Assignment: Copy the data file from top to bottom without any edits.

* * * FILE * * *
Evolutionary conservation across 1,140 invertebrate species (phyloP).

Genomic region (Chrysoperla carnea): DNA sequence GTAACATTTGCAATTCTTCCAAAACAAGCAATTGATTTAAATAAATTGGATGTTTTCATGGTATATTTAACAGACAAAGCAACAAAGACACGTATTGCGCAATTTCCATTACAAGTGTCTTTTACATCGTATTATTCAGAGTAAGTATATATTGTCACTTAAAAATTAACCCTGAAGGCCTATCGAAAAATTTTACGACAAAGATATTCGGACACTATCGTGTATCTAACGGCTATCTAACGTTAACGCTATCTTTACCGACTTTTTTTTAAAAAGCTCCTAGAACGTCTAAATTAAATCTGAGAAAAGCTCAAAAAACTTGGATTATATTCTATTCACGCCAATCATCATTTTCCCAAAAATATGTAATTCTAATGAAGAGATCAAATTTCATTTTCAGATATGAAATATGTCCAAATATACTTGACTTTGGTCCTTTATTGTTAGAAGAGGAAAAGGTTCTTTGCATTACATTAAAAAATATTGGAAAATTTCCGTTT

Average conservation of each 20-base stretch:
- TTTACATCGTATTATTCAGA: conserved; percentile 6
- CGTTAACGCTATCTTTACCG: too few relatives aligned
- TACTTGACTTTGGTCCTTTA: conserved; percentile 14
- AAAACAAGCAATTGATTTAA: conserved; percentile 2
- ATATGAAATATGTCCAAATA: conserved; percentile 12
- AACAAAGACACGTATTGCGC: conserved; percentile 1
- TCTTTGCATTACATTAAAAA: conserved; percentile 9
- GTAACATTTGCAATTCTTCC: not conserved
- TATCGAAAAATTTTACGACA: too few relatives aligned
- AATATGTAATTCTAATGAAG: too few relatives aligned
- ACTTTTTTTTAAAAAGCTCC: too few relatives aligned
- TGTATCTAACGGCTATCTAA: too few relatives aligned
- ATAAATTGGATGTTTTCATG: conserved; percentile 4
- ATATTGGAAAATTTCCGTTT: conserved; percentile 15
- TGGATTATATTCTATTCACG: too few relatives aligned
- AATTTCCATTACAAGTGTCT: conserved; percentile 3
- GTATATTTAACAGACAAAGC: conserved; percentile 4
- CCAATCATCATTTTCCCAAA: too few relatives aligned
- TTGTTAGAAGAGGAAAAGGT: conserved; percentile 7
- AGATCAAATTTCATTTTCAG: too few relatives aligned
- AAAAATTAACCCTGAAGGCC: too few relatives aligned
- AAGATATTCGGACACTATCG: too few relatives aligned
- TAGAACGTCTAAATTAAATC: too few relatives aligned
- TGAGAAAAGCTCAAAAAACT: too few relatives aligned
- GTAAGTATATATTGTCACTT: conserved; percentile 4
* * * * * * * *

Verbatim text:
Evolutionary conservation across 1,140 invertebrate species (phyloP).

Genomic region (Chrysoperla carnea): DNA sequence GTAACATTTGCAATTCTTCCAAAACAAGCAATTGATTTAAATAAATTGGATGTTTTCATGGTATATTTAACAGACAAAGCAACAAAGACACGTATTGCGCAATTTCCATTACAAGTGTCTTTTACATCGTATTATTCAGAGTAAGTATATATTGTCACTTAAAAATTAACCCTGAAGGCCTATCGAAAAATTTTACGACAAAGATATTCGGACACTATCGTGTATCTAACGGCTATCTAACGTTAACGCTATCTTTACCGACTTTTTTTTAAAAAGCTCCTAGAACGTCTAAATTAAATCTGAGAAAAGCTCAAAAAACTTGGATTATATTCTATTCACGCCAATCATCATTTTCCCAAAAATATGTAATTCTAATGAAGAGATCAAATTTCATTTTCAGATATGAAATATGTCCAAATATACTTGACTTTGGTCCTTTATTGTTAGAAGAGGAAAAGGTTCTTTGCATTACATTAAAAAATATTGGAAAATTTCCGTTT

Average conservation of each 20-base stretch:
- TTTACATCGTATTATTCAGA: conserved; percentile 6
- CGTTAACGCTATCTTTACCG: too few relatives aligned
- TACTTGACTTTGGTCCTTTA: conserved; percentile 14
- AAAACAAGCAATTGATTTAA: conserved; percentile 2
- ATATGAAATATGTCCAAATA: conserved; percentile 12
- AACAAAGACACGTATTGCGC: conserved; percentile 1
- TCTTTGCATTACATTAAAAA: conserved; percentile 9
- GTAACATTTGCAATTCTTCC: not conserved
- TATCGAAAAATTTTACGACA: too few relatives aligned
- AATATGTAATTCTAATGAAG: too few relatives aligned
- ACTTTTTTTTAAAAAGCTCC: too few relatives aligned
- TGTATCTAACGGCTATCTAA: too few relatives aligned
- ATAAATTGGATGTTTTCATG: conserved; percentile 4
- ATATTGGAAAATTTCCGTTT: conserved; percentile 15
- TGGATTATATTCTATTCACG: too few relatives aligned
- AATTTCCATTACAAGTGTCT: conserved; percentile 3
- GTATATTTAACAGACAAAGC: conserved; percentile 4
- CCAATCATCATTTTCCCAAA: too few relatives aligned
- TTGTTAGAAGAGGAAAAGGT: conserved; percentile 7
- AGATCAAATTTCATTTTCAG: too few relatives aligned
- AAAAATTAACCCTGAAGGCC: too few relatives aligned
- AAGATATTCGGACACTATCG: too few relatives aligned
- TAGAACGTCTAAATTAAATC: too few relatives aligned
- TGAGAAAAGCTCAAAAAACT: too few relatives aligned
- GTAAGTATATATTGTCACTT: conserved; percentile 4